Next, for channels that are not available OTA but are available from an online source, you would need a Roku player on each TV. They can all be on the same Roku user account, but this also causes each Roku to have the same channels available, and removing a channel from one removes them from all. Most people are fine with that, but if you'd only like specific channels on each player that might not be the same, you need a different Roku user account for each. No cost, just a different email address for each account. 

Now, most likely the online sources you want to watch will require a subscription. Be aware that some of them are only available if you have a cable or satellite subscription. Others can be bundled within a specific channel (such as Sling TV, Hulu or YouTube TV) for a single price. Others will require a standalone subscription. Depending on the services you want to have, it can get costly. Also, depending the the subscription model, they may restrict the number of devices that can stream simultaneously.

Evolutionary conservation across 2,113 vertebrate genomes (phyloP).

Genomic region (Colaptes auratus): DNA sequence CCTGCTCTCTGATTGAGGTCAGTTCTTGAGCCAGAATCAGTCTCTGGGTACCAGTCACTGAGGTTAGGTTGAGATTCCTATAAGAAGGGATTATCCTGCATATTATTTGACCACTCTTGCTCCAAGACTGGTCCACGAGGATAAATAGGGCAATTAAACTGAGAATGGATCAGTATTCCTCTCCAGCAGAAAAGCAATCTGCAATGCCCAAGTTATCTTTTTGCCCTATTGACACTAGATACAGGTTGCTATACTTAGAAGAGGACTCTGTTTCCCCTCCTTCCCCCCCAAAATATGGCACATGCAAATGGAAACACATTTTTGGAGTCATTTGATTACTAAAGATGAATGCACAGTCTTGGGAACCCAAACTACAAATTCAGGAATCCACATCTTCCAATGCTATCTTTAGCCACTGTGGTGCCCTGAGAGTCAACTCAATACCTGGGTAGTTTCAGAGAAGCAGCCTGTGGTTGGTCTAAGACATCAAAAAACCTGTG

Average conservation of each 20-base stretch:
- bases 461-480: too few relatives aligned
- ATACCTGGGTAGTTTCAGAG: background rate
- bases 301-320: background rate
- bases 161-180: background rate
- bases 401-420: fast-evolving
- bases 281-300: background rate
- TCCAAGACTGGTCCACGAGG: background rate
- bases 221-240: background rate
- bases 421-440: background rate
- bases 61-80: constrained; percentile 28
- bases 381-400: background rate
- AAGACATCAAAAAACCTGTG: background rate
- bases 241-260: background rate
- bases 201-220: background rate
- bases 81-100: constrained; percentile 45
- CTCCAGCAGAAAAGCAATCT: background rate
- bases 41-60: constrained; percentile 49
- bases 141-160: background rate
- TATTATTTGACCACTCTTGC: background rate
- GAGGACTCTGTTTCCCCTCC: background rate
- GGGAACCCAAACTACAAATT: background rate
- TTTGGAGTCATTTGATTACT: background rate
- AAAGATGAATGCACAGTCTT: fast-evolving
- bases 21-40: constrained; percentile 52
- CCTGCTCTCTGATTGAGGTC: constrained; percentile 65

Don't let any of this discourage you. It's just that you need to decide exactly what you want to watch, and then do some research on the best way to accomplish your goals.

Also note that you cannot record with any Roku device. DVR functionality doesn't exist for the devices. However, some of the channels offer their own DVR service. The recordings are not stored locally on any device, but you stream it from their system. So bottom line is you can't completely replicate what you have available with any local streaming devices. But if you do some research about what you really need, you will likely find a way to mimic it fairly close. Just don't forget that it will all depend on a reliable Internet connection, since nothing mentioned here is stored within your own network.